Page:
It's been a boom time for censorship of late and now the police in Birmingham have prevented the showing of a new film made in the city, 1 Day , which was released last week.
Anybody else in the country can see Penny Woolcock's hip-hop
musical, set around Handsworth. Cast from local people, 1 Day depicts the pressures of gang life for a young man who has 24 hours to repay a debt. While the film classification board was happy to certify it as a 15, a Birmingham police officer
advised the city's cinemas against showing 1 Day for fear it would provoke gang violence.
Despite coming from Birmingham, I can't say I was in a huge rush to see the film. But after an email appeal from independent film network group Shooting
People to protest against the ban, I was first in the queue last Friday for the film's opening night. Thus proving that, more than anything, censorship has the effect of making any artwork more appealing, more glamorous and certainly more exciting than
it might originally have been.
A Dudley cinema has backed out of showing a Birmingham gangland film.
Showcase Cinema at Castlegate, pulled 1 Day as the ramifications of a censorship row between West Midlands Police and the filmakers Vertigo Films rumble on.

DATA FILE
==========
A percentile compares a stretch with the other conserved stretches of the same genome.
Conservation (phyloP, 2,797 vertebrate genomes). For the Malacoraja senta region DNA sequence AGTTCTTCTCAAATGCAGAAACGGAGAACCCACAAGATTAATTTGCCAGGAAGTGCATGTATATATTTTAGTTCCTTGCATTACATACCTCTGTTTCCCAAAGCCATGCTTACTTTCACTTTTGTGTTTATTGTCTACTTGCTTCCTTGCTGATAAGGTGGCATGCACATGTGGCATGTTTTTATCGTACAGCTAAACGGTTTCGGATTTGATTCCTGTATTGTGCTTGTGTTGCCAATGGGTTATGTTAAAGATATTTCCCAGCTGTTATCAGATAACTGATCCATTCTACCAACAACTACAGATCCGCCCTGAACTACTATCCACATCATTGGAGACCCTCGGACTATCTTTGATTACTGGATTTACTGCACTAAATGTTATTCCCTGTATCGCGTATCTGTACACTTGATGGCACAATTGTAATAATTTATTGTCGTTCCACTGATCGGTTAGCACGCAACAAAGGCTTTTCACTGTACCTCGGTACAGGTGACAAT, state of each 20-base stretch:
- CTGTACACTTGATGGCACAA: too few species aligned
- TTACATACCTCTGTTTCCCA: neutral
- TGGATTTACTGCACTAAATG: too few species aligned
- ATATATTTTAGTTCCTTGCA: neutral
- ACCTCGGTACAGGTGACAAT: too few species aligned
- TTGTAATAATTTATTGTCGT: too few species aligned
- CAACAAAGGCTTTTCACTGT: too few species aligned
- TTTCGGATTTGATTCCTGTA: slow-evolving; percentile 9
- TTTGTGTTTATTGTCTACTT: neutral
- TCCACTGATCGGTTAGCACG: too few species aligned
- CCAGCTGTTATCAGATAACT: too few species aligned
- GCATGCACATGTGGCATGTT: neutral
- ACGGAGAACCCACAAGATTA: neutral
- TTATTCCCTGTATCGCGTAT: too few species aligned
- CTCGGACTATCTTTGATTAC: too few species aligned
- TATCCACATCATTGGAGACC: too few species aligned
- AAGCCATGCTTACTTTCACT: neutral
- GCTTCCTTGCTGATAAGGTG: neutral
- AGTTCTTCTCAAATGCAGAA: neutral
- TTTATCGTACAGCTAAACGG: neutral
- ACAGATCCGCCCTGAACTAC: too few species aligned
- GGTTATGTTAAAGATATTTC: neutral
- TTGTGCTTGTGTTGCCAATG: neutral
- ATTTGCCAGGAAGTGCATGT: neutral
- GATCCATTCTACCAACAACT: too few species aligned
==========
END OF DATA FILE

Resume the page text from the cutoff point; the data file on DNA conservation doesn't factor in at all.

in Birmingham were the first to announce they were not showing the movie, which was released last Friday, after taking police advice .
And now Showcase have followed suit, by pulling it from Midland cinemas.
Karen Fox, general
manager of Showcase UK Theatres, said: Showcase has made the decision not to screen the film 1 Day at its cinemas in the West Midlands region.
However, we are screening the film in our other UK locations.
Despite claiming they
were not trying to censor the film the police have admitted a police officer had contacted cinemas criticising the film.
The film's director Penny Woolcock, said: Censoring this film is short sighted, shameful and lets a lot of people down:
Even if 1 Day did glamorise gun violence, which it certainly does not, I do not think it is the function of the local police to go round saying what films should be shown and which ones shouldn't. She added: Let people decide for
Birmingham police chiefs are to issue an on-screen warning about gun crime before a controversial new movie about gang life in Birmingham is shown on the big screen.
1 Day tells the story of two rival gangs caught up in the underworld of drugs and
guns. The movie was filmed around Birmingham and stars local actors.
Now police say they will place an advert ahead of any other screenings to highlight the real dangers inherent in gang-related criminality . The advert features an
illuminated headstone with the catchline: Once upon a time, they were dying to join a gang.
The film's writer-director, Penny Woolcock, said: The film shows how people get sucked into that life and it clearly spells out the consequences,
which is people end up dead or in prison. The film absolutely does not glamorise that lifestyle. It has a clear moral message.
A force spokesman added: Our general advice is for individual cinemas to make a responsible and informed decision
based upon local circumstances and taking into account the views of their local communities.